By 1932, U.S. unemployment reached almost 25 percent of the labor force. Car sales slumped, nightclubs closed, and hobbies boomed. NIST incurred substantial cuts in research funding and staff. Some professional staff refused their imposed furloughs, preferring to work without pay. Because industry called on NIST (and national laboratories abroad) less often than before, the Depression years were a time of international conferences, interlaboratory comparisons, and ex-changes of data and equipment looking to develop new or improved international standards. For instance, NIST and an industry standards association agreed on a new ratio between the inch and the millimeter so that precision measurement would be on the same basis in England and the United States, an aid to American exporters.
Despite cutbacks in industrial research, many fundamental studies, such as the development of photometric units (for measuring visible light according to the sensitivity of the human eye) and research on radiation and spectroanalysis, advanced during these years. This work was useful to both science and industry and won wide acknowledgment. Some NIST research in applied technology was terminated; there was a continuing debate over how far the Institute should venture into these areas.
But it did venture into uncharted territory nonetheless. The advances in aeronautics and radio in the 1920s led to a period of worldwide exploration during the 1930s, with trips to Antarctica and balloon flights into the stratosphere sponsored by the National Geographic Society. In 1936 from the USSR, NIST made the first natural-color photographs ever of a total solar eclipse, using a custom-made camera and lens. Many precision measurements then were being made in terms of light waves. With international agreement on definitions and advances in spectroscopy enabling the search for superior types of light for this purpose, it was hoped that many difficulties impeding the international interchangeability of parts might be solved. NIST developed a method for the use of cadmium and krypton wavelengths in the measurement of precision gage blocks that permitted their certification to an accuracy three times better than before.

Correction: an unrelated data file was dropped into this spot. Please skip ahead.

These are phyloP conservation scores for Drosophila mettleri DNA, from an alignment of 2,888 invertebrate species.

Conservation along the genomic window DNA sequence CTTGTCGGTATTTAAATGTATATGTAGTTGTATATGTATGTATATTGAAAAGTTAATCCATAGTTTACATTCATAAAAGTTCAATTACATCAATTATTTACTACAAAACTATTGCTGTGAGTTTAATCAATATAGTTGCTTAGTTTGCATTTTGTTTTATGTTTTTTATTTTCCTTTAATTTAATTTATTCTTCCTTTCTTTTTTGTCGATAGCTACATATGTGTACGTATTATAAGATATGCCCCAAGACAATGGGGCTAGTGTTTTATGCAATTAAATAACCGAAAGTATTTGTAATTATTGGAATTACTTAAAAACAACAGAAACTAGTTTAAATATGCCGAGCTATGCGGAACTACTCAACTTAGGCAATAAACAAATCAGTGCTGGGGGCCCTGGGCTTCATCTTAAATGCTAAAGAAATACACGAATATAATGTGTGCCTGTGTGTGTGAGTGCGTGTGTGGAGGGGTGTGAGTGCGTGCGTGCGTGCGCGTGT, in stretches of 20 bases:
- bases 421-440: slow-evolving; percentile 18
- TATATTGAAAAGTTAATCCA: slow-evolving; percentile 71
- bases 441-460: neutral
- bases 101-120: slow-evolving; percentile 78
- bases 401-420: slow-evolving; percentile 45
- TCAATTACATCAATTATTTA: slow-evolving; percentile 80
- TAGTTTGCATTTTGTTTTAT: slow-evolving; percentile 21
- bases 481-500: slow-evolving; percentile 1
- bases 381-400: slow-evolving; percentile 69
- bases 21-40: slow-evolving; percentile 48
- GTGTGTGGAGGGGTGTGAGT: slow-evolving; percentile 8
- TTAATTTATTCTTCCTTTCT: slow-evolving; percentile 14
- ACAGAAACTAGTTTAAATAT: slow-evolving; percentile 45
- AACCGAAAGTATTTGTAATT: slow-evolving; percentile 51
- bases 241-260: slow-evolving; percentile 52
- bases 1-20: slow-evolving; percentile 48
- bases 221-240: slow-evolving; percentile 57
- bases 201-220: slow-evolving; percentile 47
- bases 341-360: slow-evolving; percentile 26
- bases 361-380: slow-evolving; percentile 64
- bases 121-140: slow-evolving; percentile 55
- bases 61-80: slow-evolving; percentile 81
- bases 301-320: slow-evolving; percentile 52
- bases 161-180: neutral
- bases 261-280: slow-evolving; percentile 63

NIST began a tradition of contributing to Nobel Prize-winning research by other scientists when its cryogenics lab was used to confirm the existence of deuterium, or "heavy hydrogen." This isotope of hydrogen was discovered by a guest researcher, who subsequently won the Nobel Prize in chemistry. A NIST scientist separated the isotope. These scientists expected that deuterium would be useful for research or practical devices such as neon signs; they had no idea that it would later become a vital ingredient in the making of nuclear bombs.
In work of interest to the general public, NIST supported the consumers' movement of the 1930s by advising consumer labs on test instruments and equipment and devising new ones. Following magazine articles and publicity about its work, NIST was deluged with letters from the public asking for assistance on all types of problems, from increasing the birth rate of pigs to obtaining devices to locate buried treasure. In a single three-day period in 1939, almost 800 letters arrived requesting technical information, along with a similar number of telephone calls, 459 letters asking for publications, and 429 visitors asking for scientific or technical information.
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